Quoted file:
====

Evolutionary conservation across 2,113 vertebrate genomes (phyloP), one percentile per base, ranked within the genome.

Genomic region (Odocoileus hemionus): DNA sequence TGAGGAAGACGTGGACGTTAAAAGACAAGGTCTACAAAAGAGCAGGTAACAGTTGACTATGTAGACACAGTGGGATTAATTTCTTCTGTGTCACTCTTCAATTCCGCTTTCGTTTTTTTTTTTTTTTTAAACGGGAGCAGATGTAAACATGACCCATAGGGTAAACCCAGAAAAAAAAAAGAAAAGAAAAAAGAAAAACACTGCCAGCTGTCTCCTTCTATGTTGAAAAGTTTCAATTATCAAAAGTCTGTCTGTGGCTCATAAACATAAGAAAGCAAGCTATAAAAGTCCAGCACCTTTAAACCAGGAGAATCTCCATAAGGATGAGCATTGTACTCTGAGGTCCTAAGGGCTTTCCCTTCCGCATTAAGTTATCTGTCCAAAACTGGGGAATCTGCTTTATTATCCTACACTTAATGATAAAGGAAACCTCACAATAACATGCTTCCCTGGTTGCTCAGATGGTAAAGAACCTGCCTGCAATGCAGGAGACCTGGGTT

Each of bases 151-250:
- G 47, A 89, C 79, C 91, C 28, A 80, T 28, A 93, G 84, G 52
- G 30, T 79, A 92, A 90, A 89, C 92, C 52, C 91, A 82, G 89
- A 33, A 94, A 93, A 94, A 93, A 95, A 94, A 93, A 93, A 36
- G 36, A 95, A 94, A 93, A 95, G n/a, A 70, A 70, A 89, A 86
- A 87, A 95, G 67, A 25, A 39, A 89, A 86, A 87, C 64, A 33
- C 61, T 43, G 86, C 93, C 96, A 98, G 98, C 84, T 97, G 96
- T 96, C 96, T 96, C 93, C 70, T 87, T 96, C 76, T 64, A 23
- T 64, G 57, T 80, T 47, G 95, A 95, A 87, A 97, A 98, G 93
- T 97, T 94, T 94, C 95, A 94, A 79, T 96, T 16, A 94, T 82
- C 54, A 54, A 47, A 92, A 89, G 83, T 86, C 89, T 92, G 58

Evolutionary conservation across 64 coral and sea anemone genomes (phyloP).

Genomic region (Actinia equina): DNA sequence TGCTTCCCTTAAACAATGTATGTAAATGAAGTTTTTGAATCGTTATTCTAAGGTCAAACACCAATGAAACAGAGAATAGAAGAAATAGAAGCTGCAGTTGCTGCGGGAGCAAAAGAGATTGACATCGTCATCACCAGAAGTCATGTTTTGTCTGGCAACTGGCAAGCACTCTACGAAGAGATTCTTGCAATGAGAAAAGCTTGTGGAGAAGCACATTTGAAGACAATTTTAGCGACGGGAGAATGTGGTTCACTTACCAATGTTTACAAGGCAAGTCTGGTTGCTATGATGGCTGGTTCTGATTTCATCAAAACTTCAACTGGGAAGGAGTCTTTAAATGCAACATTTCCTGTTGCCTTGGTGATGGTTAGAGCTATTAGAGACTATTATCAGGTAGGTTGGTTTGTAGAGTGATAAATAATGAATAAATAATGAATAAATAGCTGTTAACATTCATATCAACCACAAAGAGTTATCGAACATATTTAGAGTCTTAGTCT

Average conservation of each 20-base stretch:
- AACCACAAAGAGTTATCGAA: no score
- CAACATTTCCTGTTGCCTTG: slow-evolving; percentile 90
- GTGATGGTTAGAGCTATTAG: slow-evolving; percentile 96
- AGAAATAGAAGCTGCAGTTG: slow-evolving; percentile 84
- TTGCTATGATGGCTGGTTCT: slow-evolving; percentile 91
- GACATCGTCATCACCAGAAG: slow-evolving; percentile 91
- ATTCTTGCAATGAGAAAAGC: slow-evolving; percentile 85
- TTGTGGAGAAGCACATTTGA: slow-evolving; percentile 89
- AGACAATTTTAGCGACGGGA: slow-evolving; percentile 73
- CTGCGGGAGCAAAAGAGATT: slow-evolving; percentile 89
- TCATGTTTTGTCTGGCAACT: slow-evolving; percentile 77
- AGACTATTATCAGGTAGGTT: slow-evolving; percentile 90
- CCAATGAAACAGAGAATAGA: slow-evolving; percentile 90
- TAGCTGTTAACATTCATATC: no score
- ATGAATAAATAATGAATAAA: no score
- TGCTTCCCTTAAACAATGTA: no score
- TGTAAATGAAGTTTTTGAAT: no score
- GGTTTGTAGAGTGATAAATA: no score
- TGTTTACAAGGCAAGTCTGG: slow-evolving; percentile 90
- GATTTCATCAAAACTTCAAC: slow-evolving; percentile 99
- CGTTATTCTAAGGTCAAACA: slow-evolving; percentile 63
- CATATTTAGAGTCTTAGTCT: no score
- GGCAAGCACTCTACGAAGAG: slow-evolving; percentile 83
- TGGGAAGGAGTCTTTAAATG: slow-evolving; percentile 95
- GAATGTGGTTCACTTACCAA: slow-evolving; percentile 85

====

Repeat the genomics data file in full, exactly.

Evolutionary conservation across 2,113 vertebrate genomes (phyloP), one percentile per base, ranked within the genome.

Genomic region (Odocoileus hemionus): DNA sequence TGAGGAAGACGTGGACGTTAAAAGACAAGGTCTACAAAAGAGCAGGTAACAGTTGACTATGTAGACACAGTGGGATTAATTTCTTCTGTGTCACTCTTCAATTCCGCTTTCGTTTTTTTTTTTTTTTTAAACGGGAGCAGATGTAAACATGACCCATAGGGTAAACCCAGAAAAAAAAAAGAAAAGAAAAAAGAAAAACACTGCCAGCTGTCTCCTTCTATGTTGAAAAGTTTCAATTATCAAAAGTCTGTCTGTGGCTCATAAACATAAGAAAGCAAGCTATAAAAGTCCAGCACCTTTAAACCAGGAGAATCTCCATAAGGATGAGCATTGTACTCTGAGGTCCTAAGGGCTTTCCCTTCCGCATTAAGTTATCTGTCCAAAACTGGGGAATCTGCTTTATTATCCTACACTTAATGATAAAGGAAACCTCACAATAACATGCTTCCCTGGTTGCTCAGATGGTAAAGAACCTGCCTGCAATGCAGGAGACCTGGGTT

Each of bases 151-250:
- G 47, A 89, C 79, C 91, C 28, A 80, T 28, A 93, G 84, G 52
- G 30, T 79, A 92, A 90, A 89, C 92, C 52, C 91, A 82, G 89
- A 33, A 94, A 93, A 94, A 93, A 95, A 94, A 93, A 93, A 36
- G 36, A 95, A 94, A 93, A 95, G n/a, A 70, A 70, A 89, A 86
- A 87, A 95, G 67, A 25, A 39, A 89, A 86, A 87, C 64, A 33
- C 61, T 43, G 86, C 93, C 96, A 98, G 98, C 84, T 97, G 96
- T 96, C 96, T 96, C 93, C 70, T 87, T 96, C 76, T 64, A 23
- T 64, G 57, T 80, T 47, G 95, A 95, A 87, A 97, A 98, G 93
- T 97, T 94, T 94, C 95, A 94, A 79, T 96, T 16, A 94, T 82
- C 54, A 54, A 47, A 92, A 89, G 83, T 86, C 89, T 92, G 58

Evolutionary conservation across 64 coral and sea anemone genomes (phyloP).

Genomic region (Actinia equina): DNA sequence TGCTTCCCTTAAACAATGTATGTAAATGAAGTTTTTGAATCGTTATTCTAAGGTCAAACACCAATGAAACAGAGAATAGAAGAAATAGAAGCTGCAGTTGCTGCGGGAGCAAAAGAGATTGACATCGTCATCACCAGAAGTCATGTTTTGTCTGGCAACTGGCAAGCACTCTACGAAGAGATTCTTGCAATGAGAAAAGCTTGTGGAGAAGCACATTTGAAGACAATTTTAGCGACGGGAGAATGTGGTTCACTTACCAATGTTTACAAGGCAAGTCTGGTTGCTATGATGGCTGGTTCTGATTTCATCAAAACTTCAACTGGGAAGGAGTCTTTAAATGCAACATTTCCTGTTGCCTTGGTGATGGTTAGAGCTATTAGAGACTATTATCAGGTAGGTTGGTTTGTAGAGTGATAAATAATGAATAAATAATGAATAAATAGCTGTTAACATTCATATCAACCACAAAGAGTTATCGAACATATTTAGAGTCTTAGTCT

Average conservation of each 20-base stretch:
- AACCACAAAGAGTTATCGAA: no score
- CAACATTTCCTGTTGCCTTG: slow-evolving; percentile 90
- GTGATGGTTAGAGCTATTAG: slow-evolving; percentile 96
- AGAAATAGAAGCTGCAGTTG: slow-evolving; percentile 84
- TTGCTATGATGGCTGGTTCT: slow-evolving; percentile 91
- GACATCGTCATCACCAGAAG: slow-evolving; percentile 91
- ATTCTTGCAATGAGAAAAGC: slow-evolving; percentile 85
- TTGTGGAGAAGCACATTTGA: slow-evolving; percentile 89
- AGACAATTTTAGCGACGGGA: slow-evolving; percentile 73
- CTGCGGGAGCAAAAGAGATT: slow-evolving; percentile 89
- TCATGTTTTGTCTGGCAACT: slow-evolving; percentile 77
- AGACTATTATCAGGTAGGTT: slow-evolving; percentile 90
- CCAATGAAACAGAGAATAGA: slow-evolving; percentile 90
- TAGCTGTTAACATTCATATC: no score
- ATGAATAAATAATGAATAAA: no score
- TGCTTCCCTTAAACAATGTA: no score
- TGTAAATGAAGTTTTTGAAT: no score
- GGTTTGTAGAGTGATAAATA: no score
- TGTTTACAAGGCAAGTCTGG: slow-evolving; percentile 90
- GATTTCATCAAAACTTCAAC: slow-evolving; percentile 99
- CGTTATTCTAAGGTCAAACA: slow-evolving; percentile 63
- CATATTTAGAGTCTTAGTCT: no score
- GGCAAGCACTCTACGAAGAG: slow-evolving; percentile 83
- TGGGAAGGAGTCTTTAAATG: slow-evolving; percentile 95
- GAATGTGGTTCACTTACCAA: slow-evolving; percentile 85